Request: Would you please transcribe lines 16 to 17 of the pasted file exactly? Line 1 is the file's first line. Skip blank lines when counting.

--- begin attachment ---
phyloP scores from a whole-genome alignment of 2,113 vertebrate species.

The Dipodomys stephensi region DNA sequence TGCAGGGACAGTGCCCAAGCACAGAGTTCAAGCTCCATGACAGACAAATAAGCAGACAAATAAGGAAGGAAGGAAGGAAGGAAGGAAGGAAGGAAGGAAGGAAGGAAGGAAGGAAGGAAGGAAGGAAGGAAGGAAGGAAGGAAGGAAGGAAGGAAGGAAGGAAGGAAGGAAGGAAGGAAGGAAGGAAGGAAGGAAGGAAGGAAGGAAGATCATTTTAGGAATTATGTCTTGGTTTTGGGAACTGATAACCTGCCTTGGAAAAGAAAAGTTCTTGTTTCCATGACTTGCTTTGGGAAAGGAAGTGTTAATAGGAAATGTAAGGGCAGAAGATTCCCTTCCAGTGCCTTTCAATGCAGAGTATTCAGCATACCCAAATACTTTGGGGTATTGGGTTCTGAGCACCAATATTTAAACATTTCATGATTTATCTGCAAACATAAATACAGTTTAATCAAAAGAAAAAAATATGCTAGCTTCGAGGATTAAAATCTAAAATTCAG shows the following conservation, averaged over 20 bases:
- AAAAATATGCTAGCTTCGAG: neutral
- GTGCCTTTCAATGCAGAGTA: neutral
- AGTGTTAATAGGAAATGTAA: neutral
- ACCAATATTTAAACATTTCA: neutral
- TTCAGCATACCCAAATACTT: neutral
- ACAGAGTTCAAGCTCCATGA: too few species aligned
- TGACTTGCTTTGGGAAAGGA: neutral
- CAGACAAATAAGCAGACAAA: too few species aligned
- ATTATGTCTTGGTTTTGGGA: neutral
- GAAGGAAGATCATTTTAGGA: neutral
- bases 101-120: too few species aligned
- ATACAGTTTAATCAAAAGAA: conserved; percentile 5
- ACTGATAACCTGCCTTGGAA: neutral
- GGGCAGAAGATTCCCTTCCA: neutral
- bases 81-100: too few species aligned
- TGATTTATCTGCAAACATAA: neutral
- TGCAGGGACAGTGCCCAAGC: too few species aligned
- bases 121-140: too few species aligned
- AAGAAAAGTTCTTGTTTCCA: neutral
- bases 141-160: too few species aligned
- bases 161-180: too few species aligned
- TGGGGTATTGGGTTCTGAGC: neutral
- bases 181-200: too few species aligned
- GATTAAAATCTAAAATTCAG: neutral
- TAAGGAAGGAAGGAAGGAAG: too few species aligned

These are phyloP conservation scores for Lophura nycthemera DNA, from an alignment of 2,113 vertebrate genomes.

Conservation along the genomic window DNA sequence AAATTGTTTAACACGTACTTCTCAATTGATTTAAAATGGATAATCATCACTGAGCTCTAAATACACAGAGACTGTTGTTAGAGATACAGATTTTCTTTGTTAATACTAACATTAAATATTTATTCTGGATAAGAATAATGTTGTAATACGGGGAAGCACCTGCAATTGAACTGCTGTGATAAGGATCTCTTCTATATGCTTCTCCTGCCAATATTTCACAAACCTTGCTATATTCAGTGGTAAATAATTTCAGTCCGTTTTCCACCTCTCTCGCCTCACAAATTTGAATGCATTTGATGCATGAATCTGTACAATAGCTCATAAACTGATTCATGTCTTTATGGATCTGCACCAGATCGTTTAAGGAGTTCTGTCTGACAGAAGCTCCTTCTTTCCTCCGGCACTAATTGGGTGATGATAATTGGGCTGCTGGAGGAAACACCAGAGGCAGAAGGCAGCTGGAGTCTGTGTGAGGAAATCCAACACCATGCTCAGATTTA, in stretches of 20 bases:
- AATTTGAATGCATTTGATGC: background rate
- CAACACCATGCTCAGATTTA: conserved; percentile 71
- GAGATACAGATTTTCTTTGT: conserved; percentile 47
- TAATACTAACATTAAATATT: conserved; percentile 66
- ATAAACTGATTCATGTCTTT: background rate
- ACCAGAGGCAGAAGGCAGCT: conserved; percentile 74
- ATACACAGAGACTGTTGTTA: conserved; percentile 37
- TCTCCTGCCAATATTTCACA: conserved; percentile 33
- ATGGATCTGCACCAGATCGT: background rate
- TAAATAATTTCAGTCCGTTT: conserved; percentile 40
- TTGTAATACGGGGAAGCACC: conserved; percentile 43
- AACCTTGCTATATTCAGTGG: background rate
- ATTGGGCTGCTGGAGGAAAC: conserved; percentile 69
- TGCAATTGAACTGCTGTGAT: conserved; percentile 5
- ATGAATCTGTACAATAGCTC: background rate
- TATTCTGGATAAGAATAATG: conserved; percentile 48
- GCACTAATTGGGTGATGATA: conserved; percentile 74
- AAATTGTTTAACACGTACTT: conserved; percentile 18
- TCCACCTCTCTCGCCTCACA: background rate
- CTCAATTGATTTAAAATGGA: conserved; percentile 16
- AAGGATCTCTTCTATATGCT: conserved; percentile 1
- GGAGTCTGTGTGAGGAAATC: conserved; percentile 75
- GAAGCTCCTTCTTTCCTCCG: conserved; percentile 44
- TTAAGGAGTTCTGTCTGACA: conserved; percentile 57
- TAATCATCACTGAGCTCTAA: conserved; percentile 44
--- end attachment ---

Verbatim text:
- GGGCAGAAGATTCCCTTCCA: neutral
- bases 81-100: too few species aligned